Phyllis Lyon, Del Martin and the Daughters of Bilitis

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As outspoken lesbian organizers for civil rights, civil liberties, and human dignity whose personal relationship fueled decades of political activism, Phyllis Lyon and Del Martin created and helped shape the modern gay and feminist movements. They are stellar examples of engaged citizens: women of extraordinary courage, persistence, intelligence, humor, and decency, who refused to be silenced by fear. Not only were they founders in 1955 of the first lesbian rights organization in U.S. history, the Daughters of Bilitis (DOB), but they also were instrumental in the formation and growth of other related social movements, including the contemporary women’s rights movement.

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Archives Unbound Series

Introducing Archives Unbound -- a vast new resource that combines the best of legacy microfilms from Gale and Primary Source Media and new, never-before-filmed collections. Specifically developed to address the needs of individual scholars, universities, and organizations, Archives Unbound is unique not only for its expansive, multi-disciplinary content but also for the distinct new intuitive search platform by which it is accessed.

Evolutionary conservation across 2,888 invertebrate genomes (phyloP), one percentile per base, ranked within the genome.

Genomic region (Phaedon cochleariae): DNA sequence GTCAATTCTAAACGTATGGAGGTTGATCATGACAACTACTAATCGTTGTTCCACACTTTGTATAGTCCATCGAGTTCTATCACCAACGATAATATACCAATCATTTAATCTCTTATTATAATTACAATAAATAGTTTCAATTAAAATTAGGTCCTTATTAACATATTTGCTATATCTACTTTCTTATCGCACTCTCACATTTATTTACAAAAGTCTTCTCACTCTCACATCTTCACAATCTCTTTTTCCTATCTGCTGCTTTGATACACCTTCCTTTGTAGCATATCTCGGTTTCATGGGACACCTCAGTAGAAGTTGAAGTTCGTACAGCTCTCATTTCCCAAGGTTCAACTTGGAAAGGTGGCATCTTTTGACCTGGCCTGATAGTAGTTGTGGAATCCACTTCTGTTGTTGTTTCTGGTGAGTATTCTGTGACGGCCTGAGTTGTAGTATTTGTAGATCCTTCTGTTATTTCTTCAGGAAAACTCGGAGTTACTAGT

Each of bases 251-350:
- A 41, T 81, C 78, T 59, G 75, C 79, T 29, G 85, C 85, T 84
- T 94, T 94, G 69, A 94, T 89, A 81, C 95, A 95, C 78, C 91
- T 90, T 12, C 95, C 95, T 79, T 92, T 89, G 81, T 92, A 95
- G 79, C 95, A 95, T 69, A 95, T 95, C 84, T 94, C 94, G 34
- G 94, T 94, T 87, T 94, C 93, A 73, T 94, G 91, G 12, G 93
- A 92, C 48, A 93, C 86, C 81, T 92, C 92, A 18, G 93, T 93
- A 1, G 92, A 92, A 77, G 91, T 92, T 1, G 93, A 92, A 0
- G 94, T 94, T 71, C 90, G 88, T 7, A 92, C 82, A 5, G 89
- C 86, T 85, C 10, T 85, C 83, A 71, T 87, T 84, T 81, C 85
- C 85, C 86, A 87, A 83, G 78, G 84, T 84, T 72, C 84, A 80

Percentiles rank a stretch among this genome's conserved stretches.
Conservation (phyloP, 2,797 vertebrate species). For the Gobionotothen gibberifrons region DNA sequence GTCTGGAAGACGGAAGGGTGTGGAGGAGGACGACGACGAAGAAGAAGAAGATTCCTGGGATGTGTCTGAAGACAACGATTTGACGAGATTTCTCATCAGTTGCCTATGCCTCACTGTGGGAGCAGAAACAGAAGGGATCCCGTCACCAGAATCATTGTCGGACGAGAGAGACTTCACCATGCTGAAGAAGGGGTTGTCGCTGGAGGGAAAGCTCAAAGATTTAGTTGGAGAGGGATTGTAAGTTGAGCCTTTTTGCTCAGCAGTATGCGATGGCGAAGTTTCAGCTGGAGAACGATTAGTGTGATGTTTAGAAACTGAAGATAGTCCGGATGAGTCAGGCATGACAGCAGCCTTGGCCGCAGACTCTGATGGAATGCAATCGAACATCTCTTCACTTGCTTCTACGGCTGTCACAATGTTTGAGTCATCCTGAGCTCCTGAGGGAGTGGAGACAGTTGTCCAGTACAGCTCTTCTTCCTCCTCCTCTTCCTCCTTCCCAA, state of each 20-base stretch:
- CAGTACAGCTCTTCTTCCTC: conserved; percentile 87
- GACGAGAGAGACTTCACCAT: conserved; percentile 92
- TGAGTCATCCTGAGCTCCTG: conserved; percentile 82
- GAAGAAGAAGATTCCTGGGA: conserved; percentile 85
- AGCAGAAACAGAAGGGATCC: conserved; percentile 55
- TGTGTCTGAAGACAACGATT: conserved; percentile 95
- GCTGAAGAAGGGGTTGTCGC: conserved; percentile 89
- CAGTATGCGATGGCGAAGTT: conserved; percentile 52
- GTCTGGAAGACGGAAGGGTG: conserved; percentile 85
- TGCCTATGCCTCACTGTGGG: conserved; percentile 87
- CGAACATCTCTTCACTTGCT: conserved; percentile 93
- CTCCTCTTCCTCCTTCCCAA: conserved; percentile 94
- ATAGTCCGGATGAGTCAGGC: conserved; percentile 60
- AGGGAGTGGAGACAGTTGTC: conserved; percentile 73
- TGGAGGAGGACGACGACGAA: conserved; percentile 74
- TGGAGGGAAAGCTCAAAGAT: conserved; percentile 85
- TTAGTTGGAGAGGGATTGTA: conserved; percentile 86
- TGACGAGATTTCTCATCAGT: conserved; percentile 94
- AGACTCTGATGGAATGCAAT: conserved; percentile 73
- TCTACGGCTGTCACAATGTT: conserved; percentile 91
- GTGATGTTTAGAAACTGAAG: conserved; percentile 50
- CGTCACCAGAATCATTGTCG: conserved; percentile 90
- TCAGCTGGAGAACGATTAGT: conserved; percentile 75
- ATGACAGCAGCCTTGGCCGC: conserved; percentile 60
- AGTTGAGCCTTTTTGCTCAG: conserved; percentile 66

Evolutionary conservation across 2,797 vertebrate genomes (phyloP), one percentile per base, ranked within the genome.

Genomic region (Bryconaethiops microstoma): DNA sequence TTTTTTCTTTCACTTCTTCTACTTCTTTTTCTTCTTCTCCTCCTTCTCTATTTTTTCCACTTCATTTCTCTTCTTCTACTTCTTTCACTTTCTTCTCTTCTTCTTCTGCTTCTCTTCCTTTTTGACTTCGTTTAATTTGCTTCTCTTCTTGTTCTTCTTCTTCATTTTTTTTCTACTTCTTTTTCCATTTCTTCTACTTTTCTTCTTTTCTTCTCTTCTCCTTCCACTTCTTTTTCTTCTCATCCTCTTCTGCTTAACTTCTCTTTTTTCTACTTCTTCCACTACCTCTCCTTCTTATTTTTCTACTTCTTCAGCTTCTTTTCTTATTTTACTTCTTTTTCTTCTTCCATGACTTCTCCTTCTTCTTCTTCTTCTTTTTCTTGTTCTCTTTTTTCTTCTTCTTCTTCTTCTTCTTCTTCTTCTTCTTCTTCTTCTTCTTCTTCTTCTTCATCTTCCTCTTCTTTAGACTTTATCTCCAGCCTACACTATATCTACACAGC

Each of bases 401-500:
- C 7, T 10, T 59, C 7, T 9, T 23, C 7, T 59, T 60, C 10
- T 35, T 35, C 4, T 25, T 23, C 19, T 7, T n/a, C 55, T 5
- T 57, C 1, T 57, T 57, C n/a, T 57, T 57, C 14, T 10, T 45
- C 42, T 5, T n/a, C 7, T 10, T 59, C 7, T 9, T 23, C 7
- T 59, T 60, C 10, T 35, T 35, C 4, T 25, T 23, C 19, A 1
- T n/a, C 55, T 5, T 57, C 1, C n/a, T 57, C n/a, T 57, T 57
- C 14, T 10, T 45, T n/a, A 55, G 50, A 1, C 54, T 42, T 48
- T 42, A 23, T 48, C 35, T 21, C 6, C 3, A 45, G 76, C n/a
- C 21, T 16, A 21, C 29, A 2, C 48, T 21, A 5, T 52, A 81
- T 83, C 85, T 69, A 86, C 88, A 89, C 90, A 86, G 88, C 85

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Features and Benefits

  • Search functionality includes intuitive searches that yield organized results and highlighted keywords to facilitate research.
  • Highlighted keywords to facilitate research.
  • Subject-specific collections support multidisciplinary research in history, political science, hard science, ethnic studies and more.
  • Active publishing schedule, with multiple collections added annually.
  • Highly targeted at 5,000 to 200,000 pages per collection.


"The content of Archives Unbound makes it an excellent resource for students doing research in political science, history, or ethnic studies, as well as multidisciplinary research. Summing Up: Highly recommended. Upper-level undergraduates through faculty/researchers." --Choice, March 2011 

— Choice

"...provides a platform for various historical document archives, making them more accessible to scholars. The content is unquestionably important" --Booklist, May 2010

— Deborah Rollins